HOW I DO MONEY: SAVINGS VS SPENDINGS
October 21, 2015Follow Networthy on Twitter
This is the first in a new series I'm calling How I Do Money. I'm going to talk about how I handle my own finances, for better or for worse, and figure that you can decide what parts of it might fit into your own finance journey. The way I manage money isn't for everyone! And it's not perfect. But I learned by reading about how other people organized their finances, and I hope this will be useful.
I’ve talked before about how I’m not a natural-born saver. Money used to burn a hole in my pocket. But in 2013 I was given my first big reason to try to save up a pile of money in a short time: I got engaged.
Fun story: in the first weeks after the engagement, I figured that a wedding wouldn’t cost more than five or six thousand dollars. I mean, right? How much could it cost to feed 150 people and make everything beautiful and perfect? Ha. Ha ha ha ha. Ha.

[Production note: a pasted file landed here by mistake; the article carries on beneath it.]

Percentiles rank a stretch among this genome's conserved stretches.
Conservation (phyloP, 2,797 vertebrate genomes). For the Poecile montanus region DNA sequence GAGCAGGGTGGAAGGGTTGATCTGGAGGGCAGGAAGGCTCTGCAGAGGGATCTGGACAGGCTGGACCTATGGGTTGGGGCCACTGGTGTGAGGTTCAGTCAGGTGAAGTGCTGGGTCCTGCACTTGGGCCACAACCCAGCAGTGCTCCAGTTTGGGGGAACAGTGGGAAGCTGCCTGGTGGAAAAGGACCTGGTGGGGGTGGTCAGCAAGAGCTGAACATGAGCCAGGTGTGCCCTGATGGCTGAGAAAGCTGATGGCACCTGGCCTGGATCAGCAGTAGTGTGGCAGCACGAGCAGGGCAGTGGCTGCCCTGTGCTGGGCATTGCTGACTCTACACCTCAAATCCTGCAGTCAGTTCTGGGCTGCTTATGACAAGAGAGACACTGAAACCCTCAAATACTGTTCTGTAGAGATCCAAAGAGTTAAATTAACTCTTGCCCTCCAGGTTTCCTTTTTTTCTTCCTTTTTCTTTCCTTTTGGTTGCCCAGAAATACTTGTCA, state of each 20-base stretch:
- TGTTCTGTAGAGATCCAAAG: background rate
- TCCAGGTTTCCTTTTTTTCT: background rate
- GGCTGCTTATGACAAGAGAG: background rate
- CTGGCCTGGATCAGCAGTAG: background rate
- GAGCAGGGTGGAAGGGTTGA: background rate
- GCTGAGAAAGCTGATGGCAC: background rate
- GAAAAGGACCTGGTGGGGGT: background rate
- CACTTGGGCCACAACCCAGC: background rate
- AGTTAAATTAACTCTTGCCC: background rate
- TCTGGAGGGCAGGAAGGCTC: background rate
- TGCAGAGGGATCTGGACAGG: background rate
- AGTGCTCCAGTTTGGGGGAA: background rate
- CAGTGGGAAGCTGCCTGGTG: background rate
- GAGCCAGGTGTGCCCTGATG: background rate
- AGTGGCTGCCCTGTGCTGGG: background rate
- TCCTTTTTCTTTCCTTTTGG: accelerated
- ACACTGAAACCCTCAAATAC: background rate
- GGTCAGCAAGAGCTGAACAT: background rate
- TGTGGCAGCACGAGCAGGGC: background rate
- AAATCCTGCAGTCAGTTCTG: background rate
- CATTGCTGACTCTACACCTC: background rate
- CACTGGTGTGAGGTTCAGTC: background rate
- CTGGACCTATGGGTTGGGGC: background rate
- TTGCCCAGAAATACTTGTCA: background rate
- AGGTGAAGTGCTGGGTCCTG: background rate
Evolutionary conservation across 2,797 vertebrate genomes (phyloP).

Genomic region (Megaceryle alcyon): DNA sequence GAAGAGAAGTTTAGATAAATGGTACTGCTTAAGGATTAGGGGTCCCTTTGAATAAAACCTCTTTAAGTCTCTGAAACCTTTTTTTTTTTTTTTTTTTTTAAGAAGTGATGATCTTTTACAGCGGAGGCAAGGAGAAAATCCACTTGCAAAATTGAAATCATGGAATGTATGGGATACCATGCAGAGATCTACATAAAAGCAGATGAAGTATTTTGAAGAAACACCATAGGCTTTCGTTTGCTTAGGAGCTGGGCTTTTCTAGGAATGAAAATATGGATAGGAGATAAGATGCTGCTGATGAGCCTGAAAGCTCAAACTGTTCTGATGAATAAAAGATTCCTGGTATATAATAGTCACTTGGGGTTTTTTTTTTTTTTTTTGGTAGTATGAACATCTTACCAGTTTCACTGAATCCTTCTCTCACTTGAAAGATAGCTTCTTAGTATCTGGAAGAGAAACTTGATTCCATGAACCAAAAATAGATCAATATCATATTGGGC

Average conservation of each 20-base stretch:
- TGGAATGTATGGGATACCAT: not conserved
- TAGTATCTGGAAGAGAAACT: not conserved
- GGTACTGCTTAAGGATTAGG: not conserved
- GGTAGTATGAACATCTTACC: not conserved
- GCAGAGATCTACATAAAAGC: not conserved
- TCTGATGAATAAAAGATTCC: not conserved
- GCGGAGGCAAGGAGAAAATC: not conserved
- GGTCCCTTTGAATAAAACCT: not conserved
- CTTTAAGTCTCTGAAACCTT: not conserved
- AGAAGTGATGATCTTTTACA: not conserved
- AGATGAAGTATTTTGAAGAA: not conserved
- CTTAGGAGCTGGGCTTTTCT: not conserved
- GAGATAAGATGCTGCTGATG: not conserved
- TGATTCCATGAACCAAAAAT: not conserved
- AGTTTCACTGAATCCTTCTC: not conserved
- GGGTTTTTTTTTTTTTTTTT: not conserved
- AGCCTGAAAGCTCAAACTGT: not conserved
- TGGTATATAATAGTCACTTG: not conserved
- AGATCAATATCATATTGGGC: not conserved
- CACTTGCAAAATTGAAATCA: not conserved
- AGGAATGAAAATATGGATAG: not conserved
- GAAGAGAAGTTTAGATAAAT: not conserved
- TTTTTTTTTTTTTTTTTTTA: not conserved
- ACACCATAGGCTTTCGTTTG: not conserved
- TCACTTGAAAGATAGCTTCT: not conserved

When my then-fiance and I realized that we would need closer to $15,000 to put on the wedding we were envisioning, we went into high-powered savings mode. I took on a side job as a waitress and hostess at my uncle’s restaurant. We ate the cheapest food, banned all shopping, cut our own hair, went nowhere and worked our butts off. Towards the end we were saving over a $1,000 a month into the wedding account.*
Then a few months before the wedding, it hit me: none of this money was really ours. It belonged to the reception hall, the church, the shoe store, the jewelry shop. I was just building it up until it was time to give it to its real owners.
It wasn’t savings. It was spendings.
Savings is money you put aside for an unspecified future. Spendings is money you put aside for a short-term goal.
Now, spendings have their place in a picture of financial health. It’s certainly much better to put aside money every month for a large purchase than to make the purchase on credit. But there’s a big difference between saving up money to buy a car or fund a vacation, and putting aside money with no plans to touch it. Psychologically it’s different, and financially it’s different.